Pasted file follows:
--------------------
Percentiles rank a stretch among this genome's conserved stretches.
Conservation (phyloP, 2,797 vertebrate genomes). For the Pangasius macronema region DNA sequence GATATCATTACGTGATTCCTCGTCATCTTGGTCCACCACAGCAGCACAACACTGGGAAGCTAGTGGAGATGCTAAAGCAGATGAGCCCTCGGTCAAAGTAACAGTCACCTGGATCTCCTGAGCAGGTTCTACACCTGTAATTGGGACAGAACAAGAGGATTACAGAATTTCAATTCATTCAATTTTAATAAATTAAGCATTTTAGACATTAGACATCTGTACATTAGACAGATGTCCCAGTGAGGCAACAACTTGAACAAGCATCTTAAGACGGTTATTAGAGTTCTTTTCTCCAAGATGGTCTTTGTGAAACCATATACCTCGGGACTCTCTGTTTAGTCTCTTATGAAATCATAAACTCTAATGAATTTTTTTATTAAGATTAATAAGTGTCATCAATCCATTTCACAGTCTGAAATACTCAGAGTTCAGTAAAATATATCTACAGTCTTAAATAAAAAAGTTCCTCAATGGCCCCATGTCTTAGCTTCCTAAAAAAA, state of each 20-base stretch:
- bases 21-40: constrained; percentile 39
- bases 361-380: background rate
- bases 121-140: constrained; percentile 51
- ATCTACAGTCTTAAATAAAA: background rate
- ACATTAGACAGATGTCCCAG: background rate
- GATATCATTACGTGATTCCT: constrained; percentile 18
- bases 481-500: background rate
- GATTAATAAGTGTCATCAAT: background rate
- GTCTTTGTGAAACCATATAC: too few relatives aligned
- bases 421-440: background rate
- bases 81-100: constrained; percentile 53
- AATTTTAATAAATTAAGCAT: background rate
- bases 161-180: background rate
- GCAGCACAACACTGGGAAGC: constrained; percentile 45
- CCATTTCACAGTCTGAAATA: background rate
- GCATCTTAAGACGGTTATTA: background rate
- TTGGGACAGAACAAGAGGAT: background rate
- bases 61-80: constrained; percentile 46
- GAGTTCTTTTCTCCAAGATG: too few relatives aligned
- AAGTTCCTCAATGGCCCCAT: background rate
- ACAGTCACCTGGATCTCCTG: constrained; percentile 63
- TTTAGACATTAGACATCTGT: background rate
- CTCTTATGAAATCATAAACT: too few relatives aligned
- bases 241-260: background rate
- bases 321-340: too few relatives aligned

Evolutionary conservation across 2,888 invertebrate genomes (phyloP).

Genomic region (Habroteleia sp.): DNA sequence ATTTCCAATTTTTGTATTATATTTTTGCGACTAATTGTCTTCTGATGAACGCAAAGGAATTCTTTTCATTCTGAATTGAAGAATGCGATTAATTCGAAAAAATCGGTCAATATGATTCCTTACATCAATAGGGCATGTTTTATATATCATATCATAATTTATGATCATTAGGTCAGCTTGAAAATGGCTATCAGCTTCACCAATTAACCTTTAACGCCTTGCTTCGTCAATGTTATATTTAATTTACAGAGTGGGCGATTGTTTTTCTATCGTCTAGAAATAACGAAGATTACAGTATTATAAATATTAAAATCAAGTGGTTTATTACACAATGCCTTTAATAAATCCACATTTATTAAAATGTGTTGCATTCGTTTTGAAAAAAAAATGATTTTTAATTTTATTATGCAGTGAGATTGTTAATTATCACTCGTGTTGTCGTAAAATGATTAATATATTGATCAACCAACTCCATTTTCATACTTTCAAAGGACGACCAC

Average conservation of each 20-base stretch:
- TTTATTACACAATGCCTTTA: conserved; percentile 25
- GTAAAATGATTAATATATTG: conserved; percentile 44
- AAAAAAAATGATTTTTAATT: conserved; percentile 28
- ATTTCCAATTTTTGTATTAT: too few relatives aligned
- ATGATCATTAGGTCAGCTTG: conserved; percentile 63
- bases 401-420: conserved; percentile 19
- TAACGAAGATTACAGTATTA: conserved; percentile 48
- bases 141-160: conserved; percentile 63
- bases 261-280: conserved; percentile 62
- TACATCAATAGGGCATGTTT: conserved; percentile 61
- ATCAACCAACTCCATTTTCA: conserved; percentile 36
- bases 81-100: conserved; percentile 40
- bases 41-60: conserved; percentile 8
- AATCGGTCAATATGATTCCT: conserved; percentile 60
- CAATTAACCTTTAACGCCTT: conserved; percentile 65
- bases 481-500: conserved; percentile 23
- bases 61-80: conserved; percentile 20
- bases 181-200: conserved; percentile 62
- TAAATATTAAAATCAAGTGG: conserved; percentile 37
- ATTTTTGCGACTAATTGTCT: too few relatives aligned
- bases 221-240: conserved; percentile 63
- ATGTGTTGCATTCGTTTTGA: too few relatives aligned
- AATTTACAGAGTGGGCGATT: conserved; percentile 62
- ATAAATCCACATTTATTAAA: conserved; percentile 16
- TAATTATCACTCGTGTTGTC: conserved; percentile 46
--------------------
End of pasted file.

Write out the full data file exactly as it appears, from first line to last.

Percentiles rank a stretch among this genome's conserved stretches.
Conservation (phyloP, 2,797 vertebrate genomes). For the Pangasius macronema region DNA sequence GATATCATTACGTGATTCCTCGTCATCTTGGTCCACCACAGCAGCACAACACTGGGAAGCTAGTGGAGATGCTAAAGCAGATGAGCCCTCGGTCAAAGTAACAGTCACCTGGATCTCCTGAGCAGGTTCTACACCTGTAATTGGGACAGAACAAGAGGATTACAGAATTTCAATTCATTCAATTTTAATAAATTAAGCATTTTAGACATTAGACATCTGTACATTAGACAGATGTCCCAGTGAGGCAACAACTTGAACAAGCATCTTAAGACGGTTATTAGAGTTCTTTTCTCCAAGATGGTCTTTGTGAAACCATATACCTCGGGACTCTCTGTTTAGTCTCTTATGAAATCATAAACTCTAATGAATTTTTTTATTAAGATTAATAAGTGTCATCAATCCATTTCACAGTCTGAAATACTCAGAGTTCAGTAAAATATATCTACAGTCTTAAATAAAAAAGTTCCTCAATGGCCCCATGTCTTAGCTTCCTAAAAAAA, state of each 20-base stretch:
- bases 21-40: constrained; percentile 39
- bases 361-380: background rate
- bases 121-140: constrained; percentile 51
- ATCTACAGTCTTAAATAAAA: background rate
- ACATTAGACAGATGTCCCAG: background rate
- GATATCATTACGTGATTCCT: constrained; percentile 18
- bases 481-500: background rate
- GATTAATAAGTGTCATCAAT: background rate
- GTCTTTGTGAAACCATATAC: too few relatives aligned
- bases 421-440: background rate
- bases 81-100: constrained; percentile 53
- AATTTTAATAAATTAAGCAT: background rate
- bases 161-180: background rate
- GCAGCACAACACTGGGAAGC: constrained; percentile 45
- CCATTTCACAGTCTGAAATA: background rate
- GCATCTTAAGACGGTTATTA: background rate
- TTGGGACAGAACAAGAGGAT: background rate
- bases 61-80: constrained; percentile 46
- GAGTTCTTTTCTCCAAGATG: too few relatives aligned
- AAGTTCCTCAATGGCCCCAT: background rate
- ACAGTCACCTGGATCTCCTG: constrained; percentile 63
- TTTAGACATTAGACATCTGT: background rate
- CTCTTATGAAATCATAAACT: too few relatives aligned
- bases 241-260: background rate
- bases 321-340: too few relatives aligned

Evolutionary conservation across 2,888 invertebrate genomes (phyloP).

Genomic region (Habroteleia sp.): DNA sequence ATTTCCAATTTTTGTATTATATTTTTGCGACTAATTGTCTTCTGATGAACGCAAAGGAATTCTTTTCATTCTGAATTGAAGAATGCGATTAATTCGAAAAAATCGGTCAATATGATTCCTTACATCAATAGGGCATGTTTTATATATCATATCATAATTTATGATCATTAGGTCAGCTTGAAAATGGCTATCAGCTTCACCAATTAACCTTTAACGCCTTGCTTCGTCAATGTTATATTTAATTTACAGAGTGGGCGATTGTTTTTCTATCGTCTAGAAATAACGAAGATTACAGTATTATAAATATTAAAATCAAGTGGTTTATTACACAATGCCTTTAATAAATCCACATTTATTAAAATGTGTTGCATTCGTTTTGAAAAAAAAATGATTTTTAATTTTATTATGCAGTGAGATTGTTAATTATCACTCGTGTTGTCGTAAAATGATTAATATATTGATCAACCAACTCCATTTTCATACTTTCAAAGGACGACCAC

Average conservation of each 20-base stretch:
- TTTATTACACAATGCCTTTA: conserved; percentile 25
- GTAAAATGATTAATATATTG: conserved; percentile 44
- AAAAAAAATGATTTTTAATT: conserved; percentile 28
- ATTTCCAATTTTTGTATTAT: too few relatives aligned
- ATGATCATTAGGTCAGCTTG: conserved; percentile 63
- bases 401-420: conserved; percentile 19
- TAACGAAGATTACAGTATTA: conserved; percentile 48
- bases 141-160: conserved; percentile 63
- bases 261-280: conserved; percentile 62
- TACATCAATAGGGCATGTTT: conserved; percentile 61
- ATCAACCAACTCCATTTTCA: conserved; percentile 36
- bases 81-100: conserved; percentile 40
- bases 41-60: conserved; percentile 8
- AATCGGTCAATATGATTCCT: conserved; percentile 60
- CAATTAACCTTTAACGCCTT: conserved; percentile 65
- bases 481-500: conserved; percentile 23
- bases 61-80: conserved; percentile 20
- bases 181-200: conserved; percentile 62
- TAAATATTAAAATCAAGTGG: conserved; percentile 37
- ATTTTTGCGACTAATTGTCT: too few relatives aligned
- bases 221-240: conserved; percentile 63
- ATGTGTTGCATTCGTTTTGA: too few relatives aligned
- AATTTACAGAGTGGGCGATT: conserved; percentile 62
- ATAAATCCACATTTATTAAA: conserved; percentile 16
- TAATTATCACTCGTGTTGTC: conserved; percentile 46